Using Gauss's law when point charges lie exactly on the Gaussian surface

Gauss's law applies to situations where there is charge contained within a surface, but it doesn't cover situations where there is a finite amount of charge actually on the surface - in other words, where the charge density has a singularity at a point that lies on the surface. For that, you need the "Generalized Gauss's Theorem" [PDF], which was published in 2011 in the conference proceedings of the Electrostatics Society of America. (I found out about this paper from Wikipedia.)

The Generalized Gauss's Theorem as published in that paper says that $$\iint_S \vec{E}\cdot\mathrm{d}\vec{A} = \frac{1}{\epsilon_0}\biggl(Q_{\text{enc}} + \frac{1}{2}Q_{\text{con}} + \sum_{i}\frac{\Omega_i}{4\pi}q_{i}\biggr)$$ where

  • $Q_{\text{enc}}$ is the amount of charge fully enclosed by the surface $S$ and not located on $S$
  • $Q_{\text{con}}$ is the amount of charge that lies on the surface $S$ at points where $S$ is smooth
  • $q_i$ for each $i$ represents a point charge that is located on $S$ at a point where $S$ is not smooth (i.e. on a corner), and $\Omega_i$ represents the amount of solid angle around that that point charge that is directed into the region enclosed by $S$.

There are a few edge cases (haha) not handled by this formulation (although it should be straightforward to tweak the argument in the paper to cover those), but fortunately it does cover the case you're asking about, where a point charge is located at a corner of a cube. In that case, the amount of solid angle around the corner that is directed into the interior of the cube is $\Omega_0 = \frac{\pi}{2}$. Plugging in that along with $q_0 = Q$ (the magnitude of the charge), you find that $$\iint_S \vec{E}\cdot\mathrm{d}\vec{A} = \frac{1}{\epsilon_0}\biggl(0 + \frac{1}{2}(0) + \frac{\pi/2}{4\pi}(Q)\biggr) = \frac{Q}{8\epsilon_0}$$ which agrees with what you've found intuitively.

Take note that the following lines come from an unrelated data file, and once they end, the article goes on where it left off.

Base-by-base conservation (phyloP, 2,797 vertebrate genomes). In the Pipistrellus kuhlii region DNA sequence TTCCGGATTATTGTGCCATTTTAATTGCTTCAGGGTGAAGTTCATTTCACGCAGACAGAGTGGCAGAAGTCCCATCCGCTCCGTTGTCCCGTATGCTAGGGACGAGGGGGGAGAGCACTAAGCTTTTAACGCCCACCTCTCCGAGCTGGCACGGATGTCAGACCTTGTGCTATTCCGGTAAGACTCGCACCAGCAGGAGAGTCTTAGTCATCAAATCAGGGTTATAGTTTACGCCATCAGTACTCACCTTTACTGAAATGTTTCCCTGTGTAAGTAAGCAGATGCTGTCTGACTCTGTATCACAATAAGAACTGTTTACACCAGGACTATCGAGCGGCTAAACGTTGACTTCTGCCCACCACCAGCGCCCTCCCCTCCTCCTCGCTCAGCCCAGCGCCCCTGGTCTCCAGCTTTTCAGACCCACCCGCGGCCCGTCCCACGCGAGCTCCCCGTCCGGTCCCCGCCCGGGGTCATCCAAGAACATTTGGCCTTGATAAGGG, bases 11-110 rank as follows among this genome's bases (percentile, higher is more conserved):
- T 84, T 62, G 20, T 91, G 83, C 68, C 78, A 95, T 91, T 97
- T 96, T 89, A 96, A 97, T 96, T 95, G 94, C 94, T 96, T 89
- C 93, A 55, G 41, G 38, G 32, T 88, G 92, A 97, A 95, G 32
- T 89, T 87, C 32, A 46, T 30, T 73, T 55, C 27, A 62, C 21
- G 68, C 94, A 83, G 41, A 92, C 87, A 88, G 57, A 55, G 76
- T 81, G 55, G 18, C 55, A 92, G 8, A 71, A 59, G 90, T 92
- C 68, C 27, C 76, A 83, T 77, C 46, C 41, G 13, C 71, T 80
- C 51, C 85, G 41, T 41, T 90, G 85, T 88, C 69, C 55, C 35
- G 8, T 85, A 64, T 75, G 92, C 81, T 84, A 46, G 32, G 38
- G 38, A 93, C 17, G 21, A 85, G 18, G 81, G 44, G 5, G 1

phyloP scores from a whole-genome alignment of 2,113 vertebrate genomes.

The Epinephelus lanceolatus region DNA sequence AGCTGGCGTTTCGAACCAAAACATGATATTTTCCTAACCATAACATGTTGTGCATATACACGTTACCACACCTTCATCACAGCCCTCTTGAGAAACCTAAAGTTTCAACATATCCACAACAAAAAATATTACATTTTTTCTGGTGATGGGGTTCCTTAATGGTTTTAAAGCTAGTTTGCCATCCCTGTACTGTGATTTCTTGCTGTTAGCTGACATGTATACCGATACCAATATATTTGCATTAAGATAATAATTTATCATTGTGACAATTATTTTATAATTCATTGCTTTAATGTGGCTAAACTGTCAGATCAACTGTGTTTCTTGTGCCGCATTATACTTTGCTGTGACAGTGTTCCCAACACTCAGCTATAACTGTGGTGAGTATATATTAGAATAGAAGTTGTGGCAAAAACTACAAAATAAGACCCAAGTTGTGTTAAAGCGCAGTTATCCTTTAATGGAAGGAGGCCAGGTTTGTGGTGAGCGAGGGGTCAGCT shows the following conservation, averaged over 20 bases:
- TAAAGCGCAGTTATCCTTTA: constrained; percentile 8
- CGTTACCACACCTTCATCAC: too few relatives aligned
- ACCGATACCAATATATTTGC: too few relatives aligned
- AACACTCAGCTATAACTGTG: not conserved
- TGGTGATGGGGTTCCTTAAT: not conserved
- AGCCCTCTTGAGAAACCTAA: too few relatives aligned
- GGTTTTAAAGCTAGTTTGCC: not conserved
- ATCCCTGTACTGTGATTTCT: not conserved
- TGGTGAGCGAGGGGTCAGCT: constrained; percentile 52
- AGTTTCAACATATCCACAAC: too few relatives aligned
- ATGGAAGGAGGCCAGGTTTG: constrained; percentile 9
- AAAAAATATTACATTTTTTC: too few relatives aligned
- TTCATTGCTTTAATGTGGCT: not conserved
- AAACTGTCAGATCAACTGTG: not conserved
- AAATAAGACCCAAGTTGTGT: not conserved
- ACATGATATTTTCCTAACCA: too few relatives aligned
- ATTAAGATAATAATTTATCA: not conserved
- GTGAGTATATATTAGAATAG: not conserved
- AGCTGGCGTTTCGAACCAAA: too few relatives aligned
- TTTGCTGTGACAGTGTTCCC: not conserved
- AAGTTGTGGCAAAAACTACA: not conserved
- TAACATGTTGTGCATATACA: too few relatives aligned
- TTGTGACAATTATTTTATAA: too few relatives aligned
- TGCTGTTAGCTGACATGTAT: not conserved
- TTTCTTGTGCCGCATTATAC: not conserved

How do you define a point charge? Let us add some formality to that: Consider a spherical charge of radius $r$ centered at the cube's vertex, with uniform charge density $\rho_v=\frac{3Q}{4\pi r^2}$ (so that the total charge is $Q$ and the electric field is the same as a point charge's at a distance $d > r$). We can define our point charge as the limit of this spherical charge as $r\rightarrow 0$. The amount of charge enclosed by the cube for any $r>0$ is, by the same symmetry argument you used, $Q/8$. so the charge "enclosed" for all purposes of Gauss' law is: $$Q_{enc} = \lim_{r\rightarrow 0}{\frac{Q}{8}} = \frac{Q}{8}$$ Now, why should we use a sphere for the limit and not another shape that could give a different result? That's because only a uniform sphere can replicate the electric field of a unit charge over all space outside its body, no matter the size (radius), and thus converge to a unit charge on the limit for all electrical purposes.

Gauss’ law says the net flux through a closed surface equals the net charge enclosed by the surface divided by the electrical permitivity of the space.

I don’t see how a point charge at the corner of a cube can be considered as enclosed by the surfaces of the cube. Gauss’ law applies to a closed surface. The cube minus three surfaces does not constitute a closed surface. Moreover, as @ZeroTheHero points out, it does not make sense to divide a charge having no dimensions into an eighth.

In summary, I see no Gauss’ law paradox.

Hope this helps